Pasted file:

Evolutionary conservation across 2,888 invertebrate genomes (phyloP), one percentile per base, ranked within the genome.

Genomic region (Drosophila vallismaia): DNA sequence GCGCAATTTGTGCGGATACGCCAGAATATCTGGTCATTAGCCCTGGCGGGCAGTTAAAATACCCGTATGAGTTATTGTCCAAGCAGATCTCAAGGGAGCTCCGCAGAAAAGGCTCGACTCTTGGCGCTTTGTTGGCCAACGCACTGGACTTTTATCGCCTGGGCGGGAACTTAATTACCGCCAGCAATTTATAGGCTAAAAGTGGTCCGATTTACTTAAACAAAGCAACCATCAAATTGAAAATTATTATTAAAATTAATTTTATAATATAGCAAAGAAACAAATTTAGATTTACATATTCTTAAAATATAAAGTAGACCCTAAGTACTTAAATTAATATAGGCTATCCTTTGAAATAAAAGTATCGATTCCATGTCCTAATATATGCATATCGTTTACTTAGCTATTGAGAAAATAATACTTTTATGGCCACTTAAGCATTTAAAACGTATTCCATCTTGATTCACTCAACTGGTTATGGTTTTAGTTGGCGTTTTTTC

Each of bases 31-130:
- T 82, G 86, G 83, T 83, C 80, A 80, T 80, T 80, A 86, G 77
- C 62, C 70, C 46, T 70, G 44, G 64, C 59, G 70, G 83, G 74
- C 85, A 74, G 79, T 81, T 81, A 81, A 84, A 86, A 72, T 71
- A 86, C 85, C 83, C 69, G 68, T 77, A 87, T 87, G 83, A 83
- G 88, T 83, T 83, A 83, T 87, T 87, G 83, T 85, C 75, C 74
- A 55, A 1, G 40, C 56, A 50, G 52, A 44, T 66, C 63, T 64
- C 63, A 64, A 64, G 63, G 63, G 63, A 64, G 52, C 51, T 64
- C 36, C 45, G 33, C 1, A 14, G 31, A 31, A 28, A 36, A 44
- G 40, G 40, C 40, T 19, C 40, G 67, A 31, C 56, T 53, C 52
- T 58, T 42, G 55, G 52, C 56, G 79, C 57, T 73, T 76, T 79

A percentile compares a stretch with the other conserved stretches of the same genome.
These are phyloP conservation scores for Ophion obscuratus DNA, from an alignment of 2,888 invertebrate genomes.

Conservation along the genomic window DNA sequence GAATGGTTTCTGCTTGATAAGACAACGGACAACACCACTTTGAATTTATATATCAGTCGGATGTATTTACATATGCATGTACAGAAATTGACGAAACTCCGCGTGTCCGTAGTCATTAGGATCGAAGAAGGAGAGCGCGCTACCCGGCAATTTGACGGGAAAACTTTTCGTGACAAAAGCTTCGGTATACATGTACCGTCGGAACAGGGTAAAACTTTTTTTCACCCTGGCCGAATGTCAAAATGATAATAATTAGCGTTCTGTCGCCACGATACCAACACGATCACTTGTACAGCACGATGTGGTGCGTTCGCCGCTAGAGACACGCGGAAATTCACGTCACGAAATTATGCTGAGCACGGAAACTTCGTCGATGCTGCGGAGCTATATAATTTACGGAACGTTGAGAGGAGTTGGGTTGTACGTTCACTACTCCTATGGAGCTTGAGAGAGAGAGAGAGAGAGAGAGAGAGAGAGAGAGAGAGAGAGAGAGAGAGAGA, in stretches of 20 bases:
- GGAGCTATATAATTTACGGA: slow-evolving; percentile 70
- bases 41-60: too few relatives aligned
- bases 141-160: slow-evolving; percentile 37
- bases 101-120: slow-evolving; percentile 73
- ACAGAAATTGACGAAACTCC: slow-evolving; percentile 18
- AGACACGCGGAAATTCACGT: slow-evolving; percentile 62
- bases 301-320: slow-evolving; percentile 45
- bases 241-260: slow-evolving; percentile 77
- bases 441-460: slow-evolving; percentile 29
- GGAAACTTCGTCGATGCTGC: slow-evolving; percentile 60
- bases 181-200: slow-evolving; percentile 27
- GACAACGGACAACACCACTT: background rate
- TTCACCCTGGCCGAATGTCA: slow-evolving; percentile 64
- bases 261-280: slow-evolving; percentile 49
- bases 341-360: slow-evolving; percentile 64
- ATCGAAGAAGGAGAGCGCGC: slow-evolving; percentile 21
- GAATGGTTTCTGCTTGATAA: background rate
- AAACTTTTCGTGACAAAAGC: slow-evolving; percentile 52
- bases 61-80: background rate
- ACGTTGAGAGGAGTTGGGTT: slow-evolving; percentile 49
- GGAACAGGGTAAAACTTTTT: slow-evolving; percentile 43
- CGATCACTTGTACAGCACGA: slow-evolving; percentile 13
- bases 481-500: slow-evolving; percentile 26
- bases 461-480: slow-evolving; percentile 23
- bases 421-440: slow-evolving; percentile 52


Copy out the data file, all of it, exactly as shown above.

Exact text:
Evolutionary conservation across 2,888 invertebrate genomes (phyloP), one percentile per base, ranked within the genome.

Genomic region (Drosophila vallismaia): DNA sequence GCGCAATTTGTGCGGATACGCCAGAATATCTGGTCATTAGCCCTGGCGGGCAGTTAAAATACCCGTATGAGTTATTGTCCAAGCAGATCTCAAGGGAGCTCCGCAGAAAAGGCTCGACTCTTGGCGCTTTGTTGGCCAACGCACTGGACTTTTATCGCCTGGGCGGGAACTTAATTACCGCCAGCAATTTATAGGCTAAAAGTGGTCCGATTTACTTAAACAAAGCAACCATCAAATTGAAAATTATTATTAAAATTAATTTTATAATATAGCAAAGAAACAAATTTAGATTTACATATTCTTAAAATATAAAGTAGACCCTAAGTACTTAAATTAATATAGGCTATCCTTTGAAATAAAAGTATCGATTCCATGTCCTAATATATGCATATCGTTTACTTAGCTATTGAGAAAATAATACTTTTATGGCCACTTAAGCATTTAAAACGTATTCCATCTTGATTCACTCAACTGGTTATGGTTTTAGTTGGCGTTTTTTC

Each of bases 31-130:
- T 82, G 86, G 83, T 83, C 80, A 80, T 80, T 80, A 86, G 77
- C 62, C 70, C 46, T 70, G 44, G 64, C 59, G 70, G 83, G 74
- C 85, A 74, G 79, T 81, T 81, A 81, A 84, A 86, A 72, T 71
- A 86, C 85, C 83, C 69, G 68, T 77, A 87, T 87, G 83, A 83
- G 88, T 83, T 83, A 83, T 87, T 87, G 83, T 85, C 75, C 74
- A 55, A 1, G 40, C 56, A 50, G 52, A 44, T 66, C 63, T 64
- C 63, A 64, A 64, G 63, G 63, G 63, A 64, G 52, C 51, T 64
- C 36, C 45, G 33, C 1, A 14, G 31, A 31, A 28, A 36, A 44
- G 40, G 40, C 40, T 19, C 40, G 67, A 31, C 56, T 53, C 52
- T 58, T 42, G 55, G 52, C 56, G 79, C 57, T 73, T 76, T 79

A percentile compares a stretch with the other conserved stretches of the same genome.
These are phyloP conservation scores for Ophion obscuratus DNA, from an alignment of 2,888 invertebrate genomes.

Conservation along the genomic window DNA sequence GAATGGTTTCTGCTTGATAAGACAACGGACAACACCACTTTGAATTTATATATCAGTCGGATGTATTTACATATGCATGTACAGAAATTGACGAAACTCCGCGTGTCCGTAGTCATTAGGATCGAAGAAGGAGAGCGCGCTACCCGGCAATTTGACGGGAAAACTTTTCGTGACAAAAGCTTCGGTATACATGTACCGTCGGAACAGGGTAAAACTTTTTTTCACCCTGGCCGAATGTCAAAATGATAATAATTAGCGTTCTGTCGCCACGATACCAACACGATCACTTGTACAGCACGATGTGGTGCGTTCGCCGCTAGAGACACGCGGAAATTCACGTCACGAAATTATGCTGAGCACGGAAACTTCGTCGATGCTGCGGAGCTATATAATTTACGGAACGTTGAGAGGAGTTGGGTTGTACGTTCACTACTCCTATGGAGCTTGAGAGAGAGAGAGAGAGAGAGAGAGAGAGAGAGAGAGAGAGAGAGAGAGAGAGA, in stretches of 20 bases:
- GGAGCTATATAATTTACGGA: slow-evolving; percentile 70
- bases 41-60: too few relatives aligned
- bases 141-160: slow-evolving; percentile 37
- bases 101-120: slow-evolving; percentile 73
- ACAGAAATTGACGAAACTCC: slow-evolving; percentile 18
- AGACACGCGGAAATTCACGT: slow-evolving; percentile 62
- bases 301-320: slow-evolving; percentile 45
- bases 241-260: slow-evolving; percentile 77
- bases 441-460: slow-evolving; percentile 29
- GGAAACTTCGTCGATGCTGC: slow-evolving; percentile 60
- bases 181-200: slow-evolving; percentile 27
- GACAACGGACAACACCACTT: background rate
- TTCACCCTGGCCGAATGTCA: slow-evolving; percentile 64
- bases 261-280: slow-evolving; percentile 49
- bases 341-360: slow-evolving; percentile 64
- ATCGAAGAAGGAGAGCGCGC: slow-evolving; percentile 21
- GAATGGTTTCTGCTTGATAA: background rate
- AAACTTTTCGTGACAAAAGC: slow-evolving; percentile 52
- bases 61-80: background rate
- ACGTTGAGAGGAGTTGGGTT: slow-evolving; percentile 49
- GGAACAGGGTAAAACTTTTT: slow-evolving; percentile 43
- CGATCACTTGTACAGCACGA: slow-evolving; percentile 13
- bases 481-500: slow-evolving; percentile 26
- bases 461-480: slow-evolving; percentile 23
- bases 421-440: slow-evolving; percentile 52